African trade beads were exactly that - beads used in trade as a form of currency. The beads were wildly popular as Africans loved adornment and became skilled beaders. Their other name slave beads tells of their shameful past. The beads were used as ballast on ships on the outward journey to Africa which were then loaded up with human cargo as well as other trade goods for the journey back.

Two sources of trade beads existed in the 1800's. Indian made beads were sent to Africa where they were perforated and strung on palm-leaf fibre. The European-made beads were largely Venetian, the most popular of which were their millifiore ones. These trade beads played an important role in the European exploration of Africa in the nineteenth century. One such explorer was a remarkable Englishman, Richard Francis Burton (1821-1890), the first European to set eyes on Lake Tanganyika.

Richard Burton vestido de árabe. PinturaIn Arab clothes via WikipediaBurton was a gifted linguist - he spoke 29 languages and several more dialects - as well as a soldier, author, poet, scholar, diplomat,orientalist, ethnologist and fencer. He is best known as the translator of the Kama Sutra and the Arabian Nights. His other achievements include travelling to Mecca disguised as an Afghan, a feat made possible by his exotic looks and his intimate knowledge of the language and customs. He was also an undercover British spy during a period of Anglo-Russian rivalry and conflict in Afghanistan which the British called the Great Game.

Photograph of Richard Francis Burton in AfricaBurton in Africa via WikipediaHe kept detailed notes of everything he encountered, the geography, the culture and even the sexual habits of people. He carried a legacy of his dangerous adventures - the scars on both cheeks, evident in his portraits, from when he was impaled by a Somali spear.

During his 1857-58 expedition in search for the source of the Nile, his party had to be well stocked to last several months. The list was long which included all manner of camp furniture, arms and ammunition, medicines, instruments as well as beads, cloth and wire for gifts to trade along the way for supplies and for porters' wages. To Burton's credit, he tried to prevent his porters from using beads to purchase slaves. Even slaves could own slaves, an observation which filled him with disgust.

Each porter could carry a maximum of 70 lbs in addition to his weapons and marching kit! But the stringed beads were more awkward to pack so they could only carry 50 lbs of those at most. A single load of beads did not last past a month. Just how many beads did he take for his expedition? In his book "Lake Regions of Central Africa", he said he was stocked with 20,000 strings of white and black, pink, blue, and green, red and brown porcelain beads much of which was bought from local markets in Zanzibar, his starting point. There were 400 varieties with different names. He also ordered in a stock of Venetian beads.

Burton was without doubt, a brave and adventurous man but even he, with the gift of languages (he learned marketplace Swahili in a month) struggled to keep current of bead styles and their relative worth. The cheapest and trade staple were the round white porcelains. The most desirable and expensive were small coral beads - red enameled on white. These were three times the cost of white ones. They were sometimes called kimara-p'hamba (food-finishers) because a person would forgo food to get hold of them or kifunjya-mji (town-breakers) because women would beggar themselves and their husbands for them. Pinks and blues were the next most popular while black was near useless. A good price for 2 lbs of a kind of nut similar to almonds in taste, was a khete (string) of coral beads, the same for a hen or 4-5 eggs or a small bunch of plantain bananas. A single ferry trip - 1-5 khete of beads.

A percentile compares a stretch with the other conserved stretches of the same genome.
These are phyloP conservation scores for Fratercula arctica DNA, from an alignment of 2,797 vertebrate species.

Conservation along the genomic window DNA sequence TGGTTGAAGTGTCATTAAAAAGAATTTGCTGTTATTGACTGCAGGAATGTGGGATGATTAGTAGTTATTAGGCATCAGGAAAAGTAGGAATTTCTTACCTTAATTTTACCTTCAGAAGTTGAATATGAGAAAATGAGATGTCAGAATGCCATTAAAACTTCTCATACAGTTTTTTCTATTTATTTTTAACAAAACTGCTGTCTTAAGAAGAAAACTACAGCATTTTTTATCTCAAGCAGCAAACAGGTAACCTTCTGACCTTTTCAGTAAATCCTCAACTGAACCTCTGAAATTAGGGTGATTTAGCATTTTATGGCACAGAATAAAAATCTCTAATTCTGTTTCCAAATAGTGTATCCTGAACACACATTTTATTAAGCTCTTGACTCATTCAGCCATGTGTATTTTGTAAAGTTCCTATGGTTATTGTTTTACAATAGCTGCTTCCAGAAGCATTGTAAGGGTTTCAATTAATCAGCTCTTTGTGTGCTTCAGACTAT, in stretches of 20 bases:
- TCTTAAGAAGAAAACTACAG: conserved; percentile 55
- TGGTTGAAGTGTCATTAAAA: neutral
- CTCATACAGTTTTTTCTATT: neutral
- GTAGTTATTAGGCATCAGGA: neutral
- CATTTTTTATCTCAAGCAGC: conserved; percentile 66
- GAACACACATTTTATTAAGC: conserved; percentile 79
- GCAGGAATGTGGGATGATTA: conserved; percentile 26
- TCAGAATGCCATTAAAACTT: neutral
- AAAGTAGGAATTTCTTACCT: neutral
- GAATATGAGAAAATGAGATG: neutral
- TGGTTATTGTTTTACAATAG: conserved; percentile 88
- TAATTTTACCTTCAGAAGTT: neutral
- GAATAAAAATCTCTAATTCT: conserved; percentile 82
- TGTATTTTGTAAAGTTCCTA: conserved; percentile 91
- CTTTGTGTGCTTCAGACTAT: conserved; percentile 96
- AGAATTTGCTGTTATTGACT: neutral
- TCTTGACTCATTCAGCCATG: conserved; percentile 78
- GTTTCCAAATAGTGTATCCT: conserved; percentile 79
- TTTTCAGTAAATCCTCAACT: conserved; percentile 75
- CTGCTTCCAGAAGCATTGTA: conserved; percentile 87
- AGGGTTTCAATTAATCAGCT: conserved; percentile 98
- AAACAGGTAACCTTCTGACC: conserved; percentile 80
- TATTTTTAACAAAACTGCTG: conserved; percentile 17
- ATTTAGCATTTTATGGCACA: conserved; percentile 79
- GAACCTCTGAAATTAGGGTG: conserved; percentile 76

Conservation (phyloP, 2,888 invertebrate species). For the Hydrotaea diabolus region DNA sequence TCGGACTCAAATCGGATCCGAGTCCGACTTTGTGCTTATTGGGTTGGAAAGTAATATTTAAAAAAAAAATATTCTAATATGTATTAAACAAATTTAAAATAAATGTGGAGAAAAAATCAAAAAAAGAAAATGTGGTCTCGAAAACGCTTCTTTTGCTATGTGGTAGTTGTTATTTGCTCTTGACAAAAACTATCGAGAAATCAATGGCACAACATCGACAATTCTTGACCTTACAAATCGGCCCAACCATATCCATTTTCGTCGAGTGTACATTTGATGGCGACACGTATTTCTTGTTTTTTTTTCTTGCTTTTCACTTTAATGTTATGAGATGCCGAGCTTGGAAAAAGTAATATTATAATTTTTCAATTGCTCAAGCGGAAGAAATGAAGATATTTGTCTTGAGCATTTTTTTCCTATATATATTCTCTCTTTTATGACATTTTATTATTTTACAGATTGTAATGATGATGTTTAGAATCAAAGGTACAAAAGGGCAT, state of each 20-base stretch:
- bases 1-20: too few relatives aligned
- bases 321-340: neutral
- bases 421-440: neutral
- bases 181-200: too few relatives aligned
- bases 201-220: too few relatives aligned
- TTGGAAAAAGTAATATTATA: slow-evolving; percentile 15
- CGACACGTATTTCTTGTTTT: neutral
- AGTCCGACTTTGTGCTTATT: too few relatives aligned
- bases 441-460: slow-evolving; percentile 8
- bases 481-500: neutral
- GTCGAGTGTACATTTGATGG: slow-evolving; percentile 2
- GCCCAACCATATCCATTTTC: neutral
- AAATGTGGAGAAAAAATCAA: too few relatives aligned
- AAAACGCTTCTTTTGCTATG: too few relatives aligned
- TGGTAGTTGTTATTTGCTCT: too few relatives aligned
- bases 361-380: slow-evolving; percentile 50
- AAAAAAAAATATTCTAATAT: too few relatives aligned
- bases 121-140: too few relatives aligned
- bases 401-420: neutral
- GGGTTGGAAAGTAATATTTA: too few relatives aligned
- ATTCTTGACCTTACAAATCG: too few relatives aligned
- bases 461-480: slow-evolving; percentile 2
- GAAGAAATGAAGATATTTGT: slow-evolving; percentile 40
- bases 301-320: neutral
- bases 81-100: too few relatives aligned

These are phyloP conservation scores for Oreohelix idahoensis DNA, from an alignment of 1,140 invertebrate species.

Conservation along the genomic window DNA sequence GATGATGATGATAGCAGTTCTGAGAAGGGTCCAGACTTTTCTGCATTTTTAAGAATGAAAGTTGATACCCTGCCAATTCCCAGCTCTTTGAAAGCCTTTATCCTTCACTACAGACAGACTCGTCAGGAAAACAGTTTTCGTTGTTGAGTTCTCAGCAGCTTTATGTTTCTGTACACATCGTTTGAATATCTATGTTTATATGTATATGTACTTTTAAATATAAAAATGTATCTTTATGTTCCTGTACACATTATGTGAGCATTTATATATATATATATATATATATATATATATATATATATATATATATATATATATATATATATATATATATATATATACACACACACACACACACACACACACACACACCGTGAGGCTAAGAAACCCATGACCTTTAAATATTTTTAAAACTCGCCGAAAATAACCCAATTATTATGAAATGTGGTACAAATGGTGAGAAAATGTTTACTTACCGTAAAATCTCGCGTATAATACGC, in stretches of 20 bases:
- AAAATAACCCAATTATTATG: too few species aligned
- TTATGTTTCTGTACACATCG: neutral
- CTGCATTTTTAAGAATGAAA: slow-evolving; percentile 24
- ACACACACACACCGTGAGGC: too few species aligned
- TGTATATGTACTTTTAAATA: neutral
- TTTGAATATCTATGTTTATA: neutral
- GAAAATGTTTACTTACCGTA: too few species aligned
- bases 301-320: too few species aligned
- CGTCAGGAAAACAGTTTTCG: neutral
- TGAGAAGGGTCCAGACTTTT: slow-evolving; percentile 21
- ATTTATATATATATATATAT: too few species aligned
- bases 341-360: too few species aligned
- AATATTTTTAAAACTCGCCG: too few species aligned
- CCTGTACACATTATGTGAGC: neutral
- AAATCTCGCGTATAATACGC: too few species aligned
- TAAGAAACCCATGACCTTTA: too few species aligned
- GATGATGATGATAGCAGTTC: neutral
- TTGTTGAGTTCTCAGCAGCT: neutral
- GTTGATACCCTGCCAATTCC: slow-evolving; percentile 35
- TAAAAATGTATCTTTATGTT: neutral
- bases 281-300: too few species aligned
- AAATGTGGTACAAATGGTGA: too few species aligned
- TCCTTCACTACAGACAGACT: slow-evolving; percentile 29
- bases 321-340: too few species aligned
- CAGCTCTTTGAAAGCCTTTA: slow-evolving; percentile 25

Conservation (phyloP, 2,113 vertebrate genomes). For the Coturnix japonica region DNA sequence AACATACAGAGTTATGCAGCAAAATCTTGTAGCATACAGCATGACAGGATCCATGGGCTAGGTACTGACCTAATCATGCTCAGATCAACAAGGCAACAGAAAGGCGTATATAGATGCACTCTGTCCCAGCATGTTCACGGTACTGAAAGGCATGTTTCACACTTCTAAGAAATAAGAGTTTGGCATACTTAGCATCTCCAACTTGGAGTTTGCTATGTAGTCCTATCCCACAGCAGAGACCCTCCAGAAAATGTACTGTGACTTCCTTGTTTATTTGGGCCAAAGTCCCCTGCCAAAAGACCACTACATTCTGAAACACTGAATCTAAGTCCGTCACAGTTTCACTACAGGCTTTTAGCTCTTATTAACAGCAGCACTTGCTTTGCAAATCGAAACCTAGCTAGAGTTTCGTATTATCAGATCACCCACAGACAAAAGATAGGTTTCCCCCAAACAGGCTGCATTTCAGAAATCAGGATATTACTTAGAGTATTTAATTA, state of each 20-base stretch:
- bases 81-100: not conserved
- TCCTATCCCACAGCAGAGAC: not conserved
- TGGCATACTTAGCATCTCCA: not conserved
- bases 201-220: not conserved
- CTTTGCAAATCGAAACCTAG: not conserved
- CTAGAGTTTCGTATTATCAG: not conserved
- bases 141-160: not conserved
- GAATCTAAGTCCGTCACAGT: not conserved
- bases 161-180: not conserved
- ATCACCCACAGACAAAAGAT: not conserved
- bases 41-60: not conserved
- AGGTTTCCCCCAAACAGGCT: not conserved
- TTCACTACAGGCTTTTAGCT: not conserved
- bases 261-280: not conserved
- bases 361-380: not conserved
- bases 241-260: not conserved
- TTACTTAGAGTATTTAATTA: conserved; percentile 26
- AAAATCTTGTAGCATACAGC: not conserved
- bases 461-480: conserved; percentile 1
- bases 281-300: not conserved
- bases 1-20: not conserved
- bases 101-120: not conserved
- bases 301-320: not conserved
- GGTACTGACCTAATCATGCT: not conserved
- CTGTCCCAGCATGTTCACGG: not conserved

African Trading BeadsAfrican Trade Beads by Kevin.Souza via Flickr Burton reported averages because the actual costs could vary from place to place due to tribal preferences for certain beads. The Wajijis for example prefered large blue beads above the corals at an exchange rate of three times more. The pinks were on par with the corals. The Wabuha liked blue and coral but rejected black and white beads. So it was very important for him to learn the prices of all the beads before entering a strange village. In modern terms, he had to know the bead currency exchange rates for every area he explored without banks or the internet to help him figure it all out.

Burton and his companion, John Speke, arrived back at the coast virtually destitute - all the beads were gone despite them being careful with their trade goods. They were both in very poor health but survived to explore other places.

Burton was in many ways, an unconventional man who scandalised society in prudish Victorian England. He was controversial in his lifetime but fortunately for us, he did leave behind a tremendous body of work.

Picture and map source

Before You Go:
Edward Rice (1990). Captain Sir Richard Francis Burton : The secret agent who made the pilgrimage to Mecca, discovered the Kama Sutra and brought the Arabian Nights to the West. Charles Scribner's Sons, New York.
Chris and Janie Filstrup (1982). Bedazzled : The Story of Beads. Frederick Warne.

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